Don’t fall for quick fixes in bank sector
We are apprehensive about whether the reintroduction of relaxed loan repayment facilities by Bangladesh Bank will really help genuine borrowers/businessmen or it will end up encouraging habitual loan defaulters, the possibility of which cannot be ruled out. Despite similar concessions being granted between 2020 and 2022, the level of non-performing loans (NPLs) in the country has not gone down. On the contrary, as per a World Bank report released in May, Bangladesh now has the second-highest ratio of NPLs in all of South Asia, which is not an achievement to be proud of. This begs the question: is the central bank then trying to bring down defaulted loan figures artificially?
The justification given for the new measure is the increased difficulty faced by borrowers in repaying their loans due to rising global raw material prices and transportation costs resulting from the Russia-Ukraine conflict. While it is important to acknowledge the challenges faced by legitimate borrowers, it is equally crucial to ensure that such concessions are not extended to wilful defaulters – who often exploit systemic loopholes to access loans and delay/forgo repayment – as well as to resist the temptation of quick fixes.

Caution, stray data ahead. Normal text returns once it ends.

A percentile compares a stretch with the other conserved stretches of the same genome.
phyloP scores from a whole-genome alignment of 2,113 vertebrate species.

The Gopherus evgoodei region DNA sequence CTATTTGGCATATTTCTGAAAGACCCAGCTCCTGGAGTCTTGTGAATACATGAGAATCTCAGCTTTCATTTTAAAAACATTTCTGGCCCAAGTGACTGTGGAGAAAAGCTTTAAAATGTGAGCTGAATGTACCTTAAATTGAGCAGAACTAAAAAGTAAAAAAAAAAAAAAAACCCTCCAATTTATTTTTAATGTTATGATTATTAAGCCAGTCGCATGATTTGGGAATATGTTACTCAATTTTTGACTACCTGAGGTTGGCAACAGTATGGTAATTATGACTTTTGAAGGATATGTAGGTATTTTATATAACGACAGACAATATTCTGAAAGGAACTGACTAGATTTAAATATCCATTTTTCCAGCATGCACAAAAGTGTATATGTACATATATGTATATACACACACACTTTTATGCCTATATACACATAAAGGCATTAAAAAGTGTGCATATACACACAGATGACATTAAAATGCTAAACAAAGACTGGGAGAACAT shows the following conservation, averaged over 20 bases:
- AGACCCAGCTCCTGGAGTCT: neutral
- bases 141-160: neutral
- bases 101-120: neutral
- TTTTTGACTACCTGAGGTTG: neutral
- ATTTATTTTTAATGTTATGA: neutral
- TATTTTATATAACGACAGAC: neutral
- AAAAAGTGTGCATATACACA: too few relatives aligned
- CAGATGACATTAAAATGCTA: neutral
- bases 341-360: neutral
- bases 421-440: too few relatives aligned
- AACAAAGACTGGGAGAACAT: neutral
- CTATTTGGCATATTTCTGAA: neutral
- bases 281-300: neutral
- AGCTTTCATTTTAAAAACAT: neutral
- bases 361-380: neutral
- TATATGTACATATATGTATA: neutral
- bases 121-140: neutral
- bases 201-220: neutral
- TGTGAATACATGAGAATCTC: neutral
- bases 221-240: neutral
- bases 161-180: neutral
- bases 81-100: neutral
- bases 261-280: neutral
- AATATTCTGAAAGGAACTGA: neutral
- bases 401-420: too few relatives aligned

Under the new rule, borrowers will be allowed to repay only 50 percent of their instalments payable for the April-June period of 2023. This, according to experts, could exacerbate liquidity pressure in the banking sector, as lenders will not receive their funds during this period. Moreover, it might discourage good borrowers from fulfilling their repayment obligations. By going for temporary solutions rather than fixing longstanding problems of governance, the central bank risks creating a cycle of dependence that is detrimental to the sector's overall health. But most importantly, such measures might further enable habitual loan defaulters. As a columnist of The Daily Star has recently said, it is "the culture of favouring looters or not punishing any of them for financial turpitude [that] has accelerated the renaissance of default loans."
The culture of default loans is indeed one of the biggest challenges facing our economy, aside from money laundering, and our policymakers must be careful that they don't end up perpetuating these problems. Therefore, the authorities should reconsider the relaxed repayment facility as it will neither bring down our NPL ratio nor help the banks or legitimate businessmen in the long run.